Milan Kundera on Animal Rights and What True Human Goodness Really Means – The Marginalian
“Man, do not exalt yourself above the animals,” Dostoyevsky admonished in his largehearted case for animal rights.
A quarter century before him, on the other side of the world, Whitman instructed in his radiant advice on life to “love the earth and sun and the animals,” then went on to celebrate the dignity of nonhuman animals as creatures “so placid and self-contain’d” that they put our human follies to shame:
They do not sweat and whine about their condition,
They do not lie awake in the dark and weep for their sins,
They do not make me sick discussing their duty to God,
Not one is dissatisfied, not one is demented with the mania of owning things,
Not one kneels to another, nor to his kind that lived thousands of years ago,
Not one is respectable or unhappy over the whole earth.
These were radical ideas in an age of religious revival, flaming with the dogma that an omnipotent God placed atop his creation the human animal, entitled to owning and using and murdering other creatures — dogma Descartes had lodged into the body of secular culture two centuries earlier with his coronation of “Man” as the “master and proprietor of nature,” anchored in his belief that other animals are non-conscious automatons, which he set out to prove by vivisecting his wife’s beloved dog.
A century after Dostoyevsky and Whitman, just before the dawn of a new science illuminating the wonders of non-human minds, Milan Kundera (April 1, 1929–July 11, 2023) challenged these dogmas in a poignant aside from his classic 1984 novel The Unbearable Lightness of Being (public library).
In the final pages of the novel, reckoning with the meaning of power and of tenderness, Kundera aims his mischievous humor at humanity’s hubris:
The very beginning of Genesis tells us that God created man in order to give him dominion over fish and fowl and all creatures. Of course, Genesis was written by a man, not a horse. There is no certainty that God actually did grant man dominion over other creatures. What seems more likely, in fact, is that man invented God to sanctify the dominion that he had usurped for himself over the cow and the horse.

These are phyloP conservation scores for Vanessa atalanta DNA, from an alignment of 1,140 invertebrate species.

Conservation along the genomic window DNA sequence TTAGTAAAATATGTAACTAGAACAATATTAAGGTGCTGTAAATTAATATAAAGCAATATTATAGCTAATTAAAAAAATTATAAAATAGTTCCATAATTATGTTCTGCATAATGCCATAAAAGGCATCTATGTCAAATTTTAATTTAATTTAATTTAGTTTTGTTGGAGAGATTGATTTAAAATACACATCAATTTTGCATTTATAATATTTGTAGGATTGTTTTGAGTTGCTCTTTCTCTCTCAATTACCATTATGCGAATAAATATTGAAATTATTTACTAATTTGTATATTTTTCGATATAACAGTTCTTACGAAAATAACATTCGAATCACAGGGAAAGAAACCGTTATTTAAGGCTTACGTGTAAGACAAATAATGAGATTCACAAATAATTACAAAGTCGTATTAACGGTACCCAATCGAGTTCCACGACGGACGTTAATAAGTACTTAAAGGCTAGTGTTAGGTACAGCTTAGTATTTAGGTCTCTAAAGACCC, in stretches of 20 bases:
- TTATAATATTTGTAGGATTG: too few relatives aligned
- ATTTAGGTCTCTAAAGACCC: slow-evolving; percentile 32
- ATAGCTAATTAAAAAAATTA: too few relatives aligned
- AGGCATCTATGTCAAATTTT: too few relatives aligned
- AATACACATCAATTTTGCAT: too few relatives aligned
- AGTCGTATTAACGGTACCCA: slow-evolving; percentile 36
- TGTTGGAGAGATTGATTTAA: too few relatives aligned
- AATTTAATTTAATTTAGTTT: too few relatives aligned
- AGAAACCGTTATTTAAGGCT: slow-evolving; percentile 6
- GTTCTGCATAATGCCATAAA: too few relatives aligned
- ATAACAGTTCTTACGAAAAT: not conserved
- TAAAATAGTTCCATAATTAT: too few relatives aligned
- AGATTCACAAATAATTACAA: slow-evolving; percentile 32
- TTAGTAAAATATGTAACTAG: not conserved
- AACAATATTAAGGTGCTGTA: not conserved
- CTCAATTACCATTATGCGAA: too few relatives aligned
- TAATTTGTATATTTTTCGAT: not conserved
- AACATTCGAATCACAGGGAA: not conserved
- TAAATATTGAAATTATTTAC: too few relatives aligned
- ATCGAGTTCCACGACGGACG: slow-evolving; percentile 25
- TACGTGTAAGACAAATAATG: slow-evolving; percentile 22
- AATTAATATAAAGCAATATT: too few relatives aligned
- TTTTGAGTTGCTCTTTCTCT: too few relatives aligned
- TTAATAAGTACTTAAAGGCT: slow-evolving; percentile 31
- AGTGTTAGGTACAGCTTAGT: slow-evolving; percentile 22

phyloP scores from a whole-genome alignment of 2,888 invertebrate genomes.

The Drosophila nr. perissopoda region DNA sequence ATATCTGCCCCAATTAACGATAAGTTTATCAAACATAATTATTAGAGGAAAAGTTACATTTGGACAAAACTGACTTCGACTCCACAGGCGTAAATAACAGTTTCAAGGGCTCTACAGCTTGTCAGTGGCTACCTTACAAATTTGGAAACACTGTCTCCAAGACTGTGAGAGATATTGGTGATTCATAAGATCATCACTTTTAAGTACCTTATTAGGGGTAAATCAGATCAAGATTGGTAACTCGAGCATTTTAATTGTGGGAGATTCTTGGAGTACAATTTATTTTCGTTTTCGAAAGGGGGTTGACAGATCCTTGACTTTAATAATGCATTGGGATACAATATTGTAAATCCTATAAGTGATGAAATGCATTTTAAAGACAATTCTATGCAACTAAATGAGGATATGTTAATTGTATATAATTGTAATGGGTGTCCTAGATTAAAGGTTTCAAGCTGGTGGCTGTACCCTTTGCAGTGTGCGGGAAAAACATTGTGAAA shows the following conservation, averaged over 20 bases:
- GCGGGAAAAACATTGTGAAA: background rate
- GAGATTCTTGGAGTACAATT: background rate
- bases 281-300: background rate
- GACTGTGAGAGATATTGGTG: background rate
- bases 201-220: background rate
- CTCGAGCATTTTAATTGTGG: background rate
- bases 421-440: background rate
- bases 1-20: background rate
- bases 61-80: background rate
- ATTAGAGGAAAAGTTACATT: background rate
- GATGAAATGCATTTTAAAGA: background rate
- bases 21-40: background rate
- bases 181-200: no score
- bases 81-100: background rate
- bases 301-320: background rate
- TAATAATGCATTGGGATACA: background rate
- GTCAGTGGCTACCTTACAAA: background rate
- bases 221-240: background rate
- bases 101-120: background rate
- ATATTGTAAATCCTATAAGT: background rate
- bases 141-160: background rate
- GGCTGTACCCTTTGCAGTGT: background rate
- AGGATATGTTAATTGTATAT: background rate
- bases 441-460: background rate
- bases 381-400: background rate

An epoch after Kepler invented science fiction as he challenged humanity’s cosmically egocentric view with the simple perspective-shift of imagining how denizens of the Moon would assume the Earth revolves around them, Kundera uses a kindred cosmic analogy to dethrone the human animal from the center of creation:
The right to kill a deer or a cow is the only thing all of mankind can agree upon, even during the bloodiest of wars. The reason we take that right for granted is that we stand at the top of the hierarchy. But let a third party enter the game — a visitor from another planet, for example, someone to whom God says, “Thou shalt have dominion over creatures of all other stars” — and all at once taking Genesis for granted becomes problematical. Perhaps a man hitched to the cart of a Martian or roasted on the spit by inhabitants of the Milky Way will recall the veal cutlet he used to slice on his dinner plate and apologize (belatedly) to the cow.
At the heart of this murderous self-importance is our troubled relationship to power — the power within and between selves, its confused uses and abuses, its role as a mirror for our emotional incompleteness. Out of it arises the entire dynamic system we call society and all the inner turmoil of discerning where we end and the world begins. Kundera writes:
We can never establish with certainty what part of our relations with others is the result of our emotion — love, antipathy, charity, or malice — and what part is predetermined by the constant power play among individuals.
True human goodness, in all its purity and freedom, can come to the fore only when its recipient has no power. Mankind’s true moral test, its fundamental test (which lies deeply buried from view), consists of its attitude toward those who are at its mercy: animals. And in this respect mankind has suffered a fundamental debacle, a debacle so fundamental that all others stem from it.
Complement with the Victorian visionary Samuel Butler’s prescient case for animal rights, the great nature writer Henry Beston on the dignity of our fellow creatures, and naturalist Sy Montgomery on what thirteen animals taught her about how to be a good creature, then revisit Kundera on the power of coincidences, the central ambivalences of life and love, and the key to great storytelling